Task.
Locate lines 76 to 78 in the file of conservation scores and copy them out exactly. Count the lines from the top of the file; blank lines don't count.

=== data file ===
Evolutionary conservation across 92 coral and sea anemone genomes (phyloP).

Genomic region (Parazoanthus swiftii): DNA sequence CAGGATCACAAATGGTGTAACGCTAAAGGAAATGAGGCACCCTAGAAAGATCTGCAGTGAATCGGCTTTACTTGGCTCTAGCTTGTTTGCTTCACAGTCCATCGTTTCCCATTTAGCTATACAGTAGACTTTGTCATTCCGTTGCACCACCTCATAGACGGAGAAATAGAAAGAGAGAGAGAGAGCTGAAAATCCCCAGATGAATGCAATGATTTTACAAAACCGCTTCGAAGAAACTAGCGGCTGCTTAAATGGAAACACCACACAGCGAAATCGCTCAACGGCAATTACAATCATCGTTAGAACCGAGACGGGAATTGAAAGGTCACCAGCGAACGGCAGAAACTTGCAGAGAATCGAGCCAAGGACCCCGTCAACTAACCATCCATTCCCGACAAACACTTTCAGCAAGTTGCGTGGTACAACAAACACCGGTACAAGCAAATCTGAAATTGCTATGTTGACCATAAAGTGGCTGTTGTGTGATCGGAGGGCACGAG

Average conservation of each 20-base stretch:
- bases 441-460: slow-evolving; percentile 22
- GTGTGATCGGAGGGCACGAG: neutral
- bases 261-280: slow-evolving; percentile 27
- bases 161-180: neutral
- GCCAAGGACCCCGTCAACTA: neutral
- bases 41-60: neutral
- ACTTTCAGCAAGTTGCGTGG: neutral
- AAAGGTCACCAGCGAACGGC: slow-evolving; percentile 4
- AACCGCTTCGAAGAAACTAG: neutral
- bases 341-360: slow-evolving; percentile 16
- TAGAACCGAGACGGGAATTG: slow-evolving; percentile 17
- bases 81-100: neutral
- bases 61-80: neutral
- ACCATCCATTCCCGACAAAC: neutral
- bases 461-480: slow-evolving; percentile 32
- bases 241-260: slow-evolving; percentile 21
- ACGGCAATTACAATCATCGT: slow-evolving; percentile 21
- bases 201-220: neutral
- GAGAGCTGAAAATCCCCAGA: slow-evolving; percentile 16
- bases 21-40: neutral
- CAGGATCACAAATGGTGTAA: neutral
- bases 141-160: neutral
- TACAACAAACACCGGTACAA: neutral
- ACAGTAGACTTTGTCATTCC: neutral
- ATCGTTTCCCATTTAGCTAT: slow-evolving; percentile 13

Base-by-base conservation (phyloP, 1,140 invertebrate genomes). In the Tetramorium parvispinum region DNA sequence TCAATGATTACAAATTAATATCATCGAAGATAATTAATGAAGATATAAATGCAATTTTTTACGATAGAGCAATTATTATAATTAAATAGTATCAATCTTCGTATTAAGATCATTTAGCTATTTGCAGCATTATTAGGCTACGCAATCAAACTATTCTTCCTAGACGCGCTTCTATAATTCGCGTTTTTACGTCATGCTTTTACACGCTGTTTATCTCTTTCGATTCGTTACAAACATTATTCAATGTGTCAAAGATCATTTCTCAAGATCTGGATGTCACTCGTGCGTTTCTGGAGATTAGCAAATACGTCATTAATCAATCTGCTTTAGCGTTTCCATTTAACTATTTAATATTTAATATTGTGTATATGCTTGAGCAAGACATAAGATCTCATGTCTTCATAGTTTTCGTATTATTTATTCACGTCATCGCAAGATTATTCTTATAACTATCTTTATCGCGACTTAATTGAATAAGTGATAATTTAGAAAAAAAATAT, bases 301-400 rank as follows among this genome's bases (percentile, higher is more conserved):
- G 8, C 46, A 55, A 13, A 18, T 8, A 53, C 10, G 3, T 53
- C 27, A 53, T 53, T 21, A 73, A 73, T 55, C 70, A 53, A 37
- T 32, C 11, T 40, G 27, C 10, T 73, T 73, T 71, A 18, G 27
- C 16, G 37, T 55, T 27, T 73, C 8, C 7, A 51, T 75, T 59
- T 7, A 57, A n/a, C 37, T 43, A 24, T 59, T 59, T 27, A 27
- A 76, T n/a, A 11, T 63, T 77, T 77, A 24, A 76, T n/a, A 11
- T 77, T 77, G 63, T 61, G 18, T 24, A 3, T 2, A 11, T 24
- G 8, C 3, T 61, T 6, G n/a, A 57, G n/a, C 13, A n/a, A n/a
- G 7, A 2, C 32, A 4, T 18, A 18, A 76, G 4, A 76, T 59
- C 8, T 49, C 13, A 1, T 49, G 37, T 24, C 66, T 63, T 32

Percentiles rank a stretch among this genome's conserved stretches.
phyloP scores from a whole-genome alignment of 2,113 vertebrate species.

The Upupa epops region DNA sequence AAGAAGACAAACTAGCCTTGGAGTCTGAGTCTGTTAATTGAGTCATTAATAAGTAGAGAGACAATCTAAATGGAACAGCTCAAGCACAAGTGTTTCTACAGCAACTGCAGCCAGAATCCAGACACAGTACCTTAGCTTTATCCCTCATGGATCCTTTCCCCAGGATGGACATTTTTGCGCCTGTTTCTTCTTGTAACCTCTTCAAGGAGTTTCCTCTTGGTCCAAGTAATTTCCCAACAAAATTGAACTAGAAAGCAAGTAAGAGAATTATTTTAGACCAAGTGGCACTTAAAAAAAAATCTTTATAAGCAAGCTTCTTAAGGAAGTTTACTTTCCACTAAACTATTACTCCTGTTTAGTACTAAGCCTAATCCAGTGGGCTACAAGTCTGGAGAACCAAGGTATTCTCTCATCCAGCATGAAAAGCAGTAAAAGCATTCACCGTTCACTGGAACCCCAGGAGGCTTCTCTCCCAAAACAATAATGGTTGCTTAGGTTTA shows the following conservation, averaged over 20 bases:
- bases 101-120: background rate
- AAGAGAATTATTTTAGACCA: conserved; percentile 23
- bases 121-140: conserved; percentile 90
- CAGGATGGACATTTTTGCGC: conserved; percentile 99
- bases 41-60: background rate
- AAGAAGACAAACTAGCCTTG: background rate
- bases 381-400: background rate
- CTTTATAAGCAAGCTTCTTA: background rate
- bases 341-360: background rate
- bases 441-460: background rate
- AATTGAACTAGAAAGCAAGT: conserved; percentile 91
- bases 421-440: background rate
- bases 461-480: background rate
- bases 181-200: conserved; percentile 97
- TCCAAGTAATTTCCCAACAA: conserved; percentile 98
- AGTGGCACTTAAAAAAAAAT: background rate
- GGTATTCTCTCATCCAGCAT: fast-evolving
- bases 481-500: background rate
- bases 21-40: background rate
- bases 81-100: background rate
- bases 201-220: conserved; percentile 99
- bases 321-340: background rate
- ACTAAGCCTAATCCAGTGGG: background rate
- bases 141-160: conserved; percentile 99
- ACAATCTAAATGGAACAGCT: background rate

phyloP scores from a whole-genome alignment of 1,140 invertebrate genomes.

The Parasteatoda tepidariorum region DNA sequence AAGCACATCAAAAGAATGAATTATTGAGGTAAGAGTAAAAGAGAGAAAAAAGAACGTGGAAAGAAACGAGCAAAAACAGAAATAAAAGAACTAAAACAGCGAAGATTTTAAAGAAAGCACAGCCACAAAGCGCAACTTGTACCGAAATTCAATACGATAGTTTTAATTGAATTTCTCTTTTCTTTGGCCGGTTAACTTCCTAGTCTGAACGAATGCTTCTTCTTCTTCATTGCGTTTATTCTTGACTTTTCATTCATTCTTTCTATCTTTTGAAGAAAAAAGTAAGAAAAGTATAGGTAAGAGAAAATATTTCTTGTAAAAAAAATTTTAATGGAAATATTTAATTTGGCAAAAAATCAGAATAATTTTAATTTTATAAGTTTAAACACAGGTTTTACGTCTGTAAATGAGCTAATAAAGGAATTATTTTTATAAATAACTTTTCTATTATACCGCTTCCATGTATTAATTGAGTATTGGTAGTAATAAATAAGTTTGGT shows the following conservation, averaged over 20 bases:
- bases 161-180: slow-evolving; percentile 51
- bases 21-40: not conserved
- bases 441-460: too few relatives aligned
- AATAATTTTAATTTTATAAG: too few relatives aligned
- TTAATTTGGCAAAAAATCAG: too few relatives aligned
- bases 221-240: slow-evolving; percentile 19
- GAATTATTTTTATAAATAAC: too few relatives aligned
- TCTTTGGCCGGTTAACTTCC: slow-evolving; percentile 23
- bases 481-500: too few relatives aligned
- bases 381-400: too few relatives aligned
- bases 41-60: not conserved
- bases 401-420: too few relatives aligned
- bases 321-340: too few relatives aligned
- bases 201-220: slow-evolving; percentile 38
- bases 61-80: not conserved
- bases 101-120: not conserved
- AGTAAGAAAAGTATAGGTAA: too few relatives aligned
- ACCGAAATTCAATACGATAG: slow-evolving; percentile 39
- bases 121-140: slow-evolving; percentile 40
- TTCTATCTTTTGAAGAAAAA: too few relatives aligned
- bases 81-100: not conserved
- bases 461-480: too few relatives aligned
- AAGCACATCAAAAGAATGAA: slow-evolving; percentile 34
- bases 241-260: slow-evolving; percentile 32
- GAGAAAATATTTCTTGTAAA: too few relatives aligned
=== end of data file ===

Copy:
- GAATTATTTTTATAAATAAC: too few relatives aligned
- TCTTTGGCCGGTTAACTTCC: slow-evolving; percentile 23
- bases 481-500: too few relatives aligned